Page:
Like the Industrial Revolution two centuries ago, the Information Revolution so far—that is, since the first computers, in the mid-1940s—has only transformed processes that were here all along. In fact, the real impact of the Information Revolution has not been in the form of "information" at all. Almost none of the effects of information envisaged forty years ago have actually happened. For instance, there has been practically no change in the way major decisions are made in business or government. But the Information Revolution has routinized traditional processes in an untold number of areas.
The software for tuning a piano converts a process that traditionally took three hours into one that takes twenty minutes. There is software for payrolls, for inventory control, for delivery schedules, and for all the other routine processes of a business. Drawing the inside arrangements of a major building (heating, water supply, sewerage, and so on) such as a prison or a hospital formerly took, say, twenty-five highly skilled draftsmen up to fifty days; now there is a program that enables one draftsman to do the job in a couple of days, at a tiny fraction of the cost. There is software to help people do their tax returns and software that teaches hospital residents how to take out a gall bladder. The people who now speculate in the stock market online do exactly what their predecessors in the 1920s did while spending hours each day in a brokerage office. The processes have not been changed at all. They have been routinized, step by step, with a tremendous saving in time and, often, in cost.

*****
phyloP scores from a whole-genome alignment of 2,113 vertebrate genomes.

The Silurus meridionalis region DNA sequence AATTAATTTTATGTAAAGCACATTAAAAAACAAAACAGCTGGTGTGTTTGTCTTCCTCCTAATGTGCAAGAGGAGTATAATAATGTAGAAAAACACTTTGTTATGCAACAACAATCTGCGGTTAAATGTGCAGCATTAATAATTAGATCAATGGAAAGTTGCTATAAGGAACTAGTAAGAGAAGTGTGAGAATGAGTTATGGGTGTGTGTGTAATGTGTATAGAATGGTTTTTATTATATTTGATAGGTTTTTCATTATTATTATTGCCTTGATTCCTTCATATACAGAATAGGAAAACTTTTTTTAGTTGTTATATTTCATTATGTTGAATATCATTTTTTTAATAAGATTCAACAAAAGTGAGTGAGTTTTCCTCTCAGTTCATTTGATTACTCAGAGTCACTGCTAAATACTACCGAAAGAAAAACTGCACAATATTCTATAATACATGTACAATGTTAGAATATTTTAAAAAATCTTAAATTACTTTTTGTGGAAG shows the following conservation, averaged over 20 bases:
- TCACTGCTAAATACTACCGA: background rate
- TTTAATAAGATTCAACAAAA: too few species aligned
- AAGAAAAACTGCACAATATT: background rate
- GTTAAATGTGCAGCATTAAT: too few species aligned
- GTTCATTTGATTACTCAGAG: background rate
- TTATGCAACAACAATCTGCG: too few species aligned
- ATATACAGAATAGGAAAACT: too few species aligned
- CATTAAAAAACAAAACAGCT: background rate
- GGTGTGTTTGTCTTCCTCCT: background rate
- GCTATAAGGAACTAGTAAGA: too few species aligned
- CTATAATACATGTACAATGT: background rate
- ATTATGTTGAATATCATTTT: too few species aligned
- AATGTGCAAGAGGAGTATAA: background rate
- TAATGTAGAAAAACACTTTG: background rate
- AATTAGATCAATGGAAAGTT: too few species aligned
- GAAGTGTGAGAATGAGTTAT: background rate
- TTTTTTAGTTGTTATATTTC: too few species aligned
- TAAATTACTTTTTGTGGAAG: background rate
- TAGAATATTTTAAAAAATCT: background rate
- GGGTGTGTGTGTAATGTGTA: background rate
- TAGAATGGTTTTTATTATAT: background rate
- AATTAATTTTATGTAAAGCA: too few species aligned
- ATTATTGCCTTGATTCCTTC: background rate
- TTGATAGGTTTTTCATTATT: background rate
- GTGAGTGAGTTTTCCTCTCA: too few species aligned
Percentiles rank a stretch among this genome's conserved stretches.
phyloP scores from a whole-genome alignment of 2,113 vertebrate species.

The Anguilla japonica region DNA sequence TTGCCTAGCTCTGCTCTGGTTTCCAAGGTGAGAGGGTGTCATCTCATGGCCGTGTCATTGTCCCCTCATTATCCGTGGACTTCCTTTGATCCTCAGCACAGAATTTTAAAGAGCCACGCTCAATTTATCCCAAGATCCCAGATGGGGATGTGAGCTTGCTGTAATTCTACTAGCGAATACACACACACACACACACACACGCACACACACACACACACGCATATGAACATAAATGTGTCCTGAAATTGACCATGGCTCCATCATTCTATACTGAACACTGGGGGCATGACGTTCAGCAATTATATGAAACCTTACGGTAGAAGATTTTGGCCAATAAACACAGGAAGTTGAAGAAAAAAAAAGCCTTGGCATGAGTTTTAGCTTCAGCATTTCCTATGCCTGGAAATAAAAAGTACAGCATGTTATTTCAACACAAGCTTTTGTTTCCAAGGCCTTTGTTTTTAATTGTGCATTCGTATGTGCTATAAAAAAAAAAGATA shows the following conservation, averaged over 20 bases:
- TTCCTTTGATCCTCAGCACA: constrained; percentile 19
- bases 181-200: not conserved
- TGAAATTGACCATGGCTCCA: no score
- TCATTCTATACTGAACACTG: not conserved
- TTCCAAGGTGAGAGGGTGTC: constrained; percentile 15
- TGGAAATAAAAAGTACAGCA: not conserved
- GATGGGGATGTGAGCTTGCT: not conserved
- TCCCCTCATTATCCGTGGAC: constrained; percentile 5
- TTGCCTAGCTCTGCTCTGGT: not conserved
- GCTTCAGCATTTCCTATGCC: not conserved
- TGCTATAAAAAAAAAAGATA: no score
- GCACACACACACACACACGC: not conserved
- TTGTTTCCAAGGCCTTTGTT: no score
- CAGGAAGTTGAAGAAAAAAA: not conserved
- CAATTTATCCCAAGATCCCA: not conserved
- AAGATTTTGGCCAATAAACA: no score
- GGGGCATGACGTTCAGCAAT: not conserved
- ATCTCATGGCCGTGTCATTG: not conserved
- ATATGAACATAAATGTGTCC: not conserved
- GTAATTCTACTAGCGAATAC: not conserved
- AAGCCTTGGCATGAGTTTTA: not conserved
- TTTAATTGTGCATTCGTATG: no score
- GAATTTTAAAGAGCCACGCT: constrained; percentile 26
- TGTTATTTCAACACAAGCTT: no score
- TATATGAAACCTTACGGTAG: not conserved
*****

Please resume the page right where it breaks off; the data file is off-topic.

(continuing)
The psychological impact of the Information Revolution, like that of the Industrial Revolution, has been enormous. It has perhaps been greatest on the way in which young children learn. Beginning at age four (and often earlier), children now rapidly develop computer skills, soon surpassing their elders; computers are their toys and their learning tools. Fifty years hence we may well conclude that there was no "crisis of American education" in the closing years of the twentieth century—there was only a growing incongruence between the way twentieth-century schools taught and the way late-twentieth-century children learned. Something similar happened in the sixteenth-century university, a hundred years after the invention of the printing press and movable type.
But as to the way we work, the Information Revolution has so far simply routinized what was done all along. The only exception is the CD-ROM, invented around twenty years ago to present operas, university courses, a writer's oeuvre, in an entirely new way. Like the steamboat, the CD-ROM has not immediately caught on.